So now, I’ve substituted walking my 12 lb Bichon Frise–that fluffy little white faced dog with the black eyes that look up and grin at me. I can see she is enjoying the air as well–never mind smelling every bush, shrub, or tree.

Interesting how other dog walkers approach you–either knowing their dog will behave or won’t–and tugging them tightly to the side. My little girl, Frosty (actually Frosty Dancer Nampa Dandy–Frost for short), exhibits a mild interest unless the opposing dog becomes aggressive. On the walk today, I was struck by how many little white tailed bunnies were about–noteworthy because one block away my little dog and I met with a coyote just a few days before. No, we aren’t out in the country–merely greenbelts and golf courses. Resident coyote

The walks give me the same pleasant drop in blood pressure, leaving the cares of the world back home, and while not “in the wind” at 75 mph, still the quiet privacy of alone time. Thinking; making those mental lists, generating ideas, blog prompts, and snapping those mental pictures of scenes to be remembered.

Well, that is, until the advent of the smart phone. Damn.

Isn’t modern technology grand? To aid in my walking goals, I discovered the sport apps. Two in particular, because I couldn’t find one to do everything I wanted. Mind you, both are multi-purposed and will calculate everything except your decreasing checkbook balance. They will monitor your heart rate, total your miles, check your weight loss, scrutinize your running, accumulate your burned calories, keep the history, suggest exercise partners, and propose challenges. However, the “S Health” app on my Galaxy 5 won’t chart my route. Rats! The purpose was to walk 10,000 steps per day–that would equate to approximately five miles. Sure it became too much in the oppressive heat of Phoenix. So I revised that to 7,000; also a bit much. EndomondoEndomondo will do much of the same, including the benefits of calculating your average speed, duration, and distance AND follow you via GPS on your route. Great! You can even note your favorite routes and “share”. (uh oh) Here’s the rub–even set to walking–Endomondo won’t calculate the steps. If I have a monumental thought, it can be recorded on that whiz-bang machine. Or, if I really don’t want to think, I can have music the entire route with both apps. What??!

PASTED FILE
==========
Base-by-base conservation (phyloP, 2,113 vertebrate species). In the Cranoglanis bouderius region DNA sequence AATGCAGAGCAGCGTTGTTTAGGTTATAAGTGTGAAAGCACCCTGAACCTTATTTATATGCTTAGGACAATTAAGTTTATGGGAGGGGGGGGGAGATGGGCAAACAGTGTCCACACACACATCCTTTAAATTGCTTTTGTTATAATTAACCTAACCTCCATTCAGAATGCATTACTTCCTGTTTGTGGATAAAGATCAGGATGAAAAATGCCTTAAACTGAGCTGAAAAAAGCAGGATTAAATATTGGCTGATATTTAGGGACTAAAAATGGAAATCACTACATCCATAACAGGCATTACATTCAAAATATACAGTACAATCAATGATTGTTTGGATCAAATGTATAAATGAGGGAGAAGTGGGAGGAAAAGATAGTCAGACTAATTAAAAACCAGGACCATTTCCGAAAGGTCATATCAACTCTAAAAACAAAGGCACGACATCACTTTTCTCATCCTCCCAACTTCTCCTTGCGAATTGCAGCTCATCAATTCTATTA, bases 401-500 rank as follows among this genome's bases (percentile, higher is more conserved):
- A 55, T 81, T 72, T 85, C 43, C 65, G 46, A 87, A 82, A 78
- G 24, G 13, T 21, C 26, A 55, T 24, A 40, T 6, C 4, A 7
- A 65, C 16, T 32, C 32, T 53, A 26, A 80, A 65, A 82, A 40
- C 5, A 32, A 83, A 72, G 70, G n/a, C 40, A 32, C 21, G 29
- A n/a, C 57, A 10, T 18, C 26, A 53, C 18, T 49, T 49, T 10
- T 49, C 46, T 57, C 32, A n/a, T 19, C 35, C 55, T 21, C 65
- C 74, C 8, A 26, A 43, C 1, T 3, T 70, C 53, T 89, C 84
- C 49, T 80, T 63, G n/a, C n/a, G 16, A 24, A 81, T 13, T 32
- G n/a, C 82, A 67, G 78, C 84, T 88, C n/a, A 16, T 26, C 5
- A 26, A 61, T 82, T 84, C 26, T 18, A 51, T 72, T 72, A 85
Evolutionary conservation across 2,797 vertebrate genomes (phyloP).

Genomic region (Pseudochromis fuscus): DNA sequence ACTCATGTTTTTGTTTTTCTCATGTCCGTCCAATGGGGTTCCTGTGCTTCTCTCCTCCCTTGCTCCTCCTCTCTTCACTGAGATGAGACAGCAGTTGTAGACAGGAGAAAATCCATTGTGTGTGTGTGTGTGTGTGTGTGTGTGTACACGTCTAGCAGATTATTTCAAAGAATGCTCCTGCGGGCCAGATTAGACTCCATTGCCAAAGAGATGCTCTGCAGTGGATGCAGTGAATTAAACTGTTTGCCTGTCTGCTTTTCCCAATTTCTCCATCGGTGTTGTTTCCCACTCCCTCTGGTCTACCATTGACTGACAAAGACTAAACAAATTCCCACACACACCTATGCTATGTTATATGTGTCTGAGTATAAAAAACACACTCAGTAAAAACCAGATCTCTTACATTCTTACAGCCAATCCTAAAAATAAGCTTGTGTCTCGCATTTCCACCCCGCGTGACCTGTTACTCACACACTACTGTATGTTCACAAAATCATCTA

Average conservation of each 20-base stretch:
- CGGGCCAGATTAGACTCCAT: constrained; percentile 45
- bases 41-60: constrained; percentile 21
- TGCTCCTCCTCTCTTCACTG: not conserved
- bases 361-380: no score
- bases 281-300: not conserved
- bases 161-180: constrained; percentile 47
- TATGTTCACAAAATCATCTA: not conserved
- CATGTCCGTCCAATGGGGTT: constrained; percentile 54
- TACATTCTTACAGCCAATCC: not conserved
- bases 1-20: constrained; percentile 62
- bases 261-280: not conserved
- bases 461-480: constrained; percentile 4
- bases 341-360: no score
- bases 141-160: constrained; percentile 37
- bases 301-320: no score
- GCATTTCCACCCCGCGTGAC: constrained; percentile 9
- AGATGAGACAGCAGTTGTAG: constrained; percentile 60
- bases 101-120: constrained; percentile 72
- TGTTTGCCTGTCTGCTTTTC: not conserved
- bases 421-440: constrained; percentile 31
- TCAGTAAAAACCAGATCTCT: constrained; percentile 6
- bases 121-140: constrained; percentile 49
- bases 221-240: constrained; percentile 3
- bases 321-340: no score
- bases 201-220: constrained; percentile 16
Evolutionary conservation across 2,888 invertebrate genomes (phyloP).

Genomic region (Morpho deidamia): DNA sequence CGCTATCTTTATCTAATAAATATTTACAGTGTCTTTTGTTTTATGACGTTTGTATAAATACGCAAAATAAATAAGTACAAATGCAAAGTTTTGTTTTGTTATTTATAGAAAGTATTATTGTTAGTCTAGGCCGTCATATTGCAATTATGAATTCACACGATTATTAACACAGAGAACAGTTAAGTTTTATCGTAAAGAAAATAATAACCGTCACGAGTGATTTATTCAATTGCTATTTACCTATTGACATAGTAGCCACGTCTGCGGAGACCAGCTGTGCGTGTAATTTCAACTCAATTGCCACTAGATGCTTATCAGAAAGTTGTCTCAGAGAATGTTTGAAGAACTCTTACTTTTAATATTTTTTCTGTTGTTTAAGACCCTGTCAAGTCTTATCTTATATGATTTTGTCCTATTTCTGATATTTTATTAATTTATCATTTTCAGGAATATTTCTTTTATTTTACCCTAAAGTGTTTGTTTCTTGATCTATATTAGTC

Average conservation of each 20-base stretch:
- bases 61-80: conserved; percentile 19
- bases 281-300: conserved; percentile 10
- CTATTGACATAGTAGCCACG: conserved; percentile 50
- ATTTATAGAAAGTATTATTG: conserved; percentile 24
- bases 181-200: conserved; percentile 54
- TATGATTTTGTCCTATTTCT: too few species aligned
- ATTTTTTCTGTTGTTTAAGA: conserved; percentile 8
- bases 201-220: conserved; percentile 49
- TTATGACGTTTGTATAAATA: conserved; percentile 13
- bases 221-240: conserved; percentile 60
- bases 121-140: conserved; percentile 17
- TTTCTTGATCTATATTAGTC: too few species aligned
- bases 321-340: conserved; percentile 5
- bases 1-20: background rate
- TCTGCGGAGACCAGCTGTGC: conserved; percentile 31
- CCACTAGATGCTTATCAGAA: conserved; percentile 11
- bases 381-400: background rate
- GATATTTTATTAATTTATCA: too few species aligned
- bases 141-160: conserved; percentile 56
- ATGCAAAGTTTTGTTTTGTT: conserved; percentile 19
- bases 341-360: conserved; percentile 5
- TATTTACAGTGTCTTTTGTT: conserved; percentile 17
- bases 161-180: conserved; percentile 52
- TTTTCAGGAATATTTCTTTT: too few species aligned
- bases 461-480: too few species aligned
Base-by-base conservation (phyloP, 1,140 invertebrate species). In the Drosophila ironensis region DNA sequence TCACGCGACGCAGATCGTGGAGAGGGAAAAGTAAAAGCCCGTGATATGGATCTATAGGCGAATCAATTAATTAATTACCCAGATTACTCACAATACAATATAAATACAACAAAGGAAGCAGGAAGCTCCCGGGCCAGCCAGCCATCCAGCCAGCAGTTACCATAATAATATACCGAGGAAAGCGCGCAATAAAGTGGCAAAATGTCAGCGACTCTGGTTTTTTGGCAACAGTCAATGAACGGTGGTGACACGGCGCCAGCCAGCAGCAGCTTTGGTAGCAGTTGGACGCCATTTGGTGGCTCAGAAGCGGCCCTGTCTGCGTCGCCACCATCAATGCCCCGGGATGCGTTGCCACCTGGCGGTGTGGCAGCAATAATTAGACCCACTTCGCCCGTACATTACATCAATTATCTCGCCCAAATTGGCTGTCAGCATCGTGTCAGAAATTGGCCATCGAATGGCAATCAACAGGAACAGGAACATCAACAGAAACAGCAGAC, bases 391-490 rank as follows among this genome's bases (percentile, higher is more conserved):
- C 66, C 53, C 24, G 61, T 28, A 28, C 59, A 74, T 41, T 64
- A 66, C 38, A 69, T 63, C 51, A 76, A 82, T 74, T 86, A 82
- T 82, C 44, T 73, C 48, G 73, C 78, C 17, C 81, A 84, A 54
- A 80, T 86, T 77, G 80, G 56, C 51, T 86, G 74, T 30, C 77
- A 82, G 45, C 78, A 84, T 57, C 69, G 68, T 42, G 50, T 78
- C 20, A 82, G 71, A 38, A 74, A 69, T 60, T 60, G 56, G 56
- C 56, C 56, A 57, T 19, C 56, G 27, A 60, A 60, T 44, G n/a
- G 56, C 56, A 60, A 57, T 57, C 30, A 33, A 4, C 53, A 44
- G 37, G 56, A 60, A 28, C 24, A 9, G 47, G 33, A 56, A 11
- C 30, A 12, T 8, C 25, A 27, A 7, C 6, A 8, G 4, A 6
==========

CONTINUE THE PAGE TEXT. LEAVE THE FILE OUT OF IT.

No! I was seeking quiet, thinking time.

And, I think the walk was doing the dog some good, too!

Virginia Williams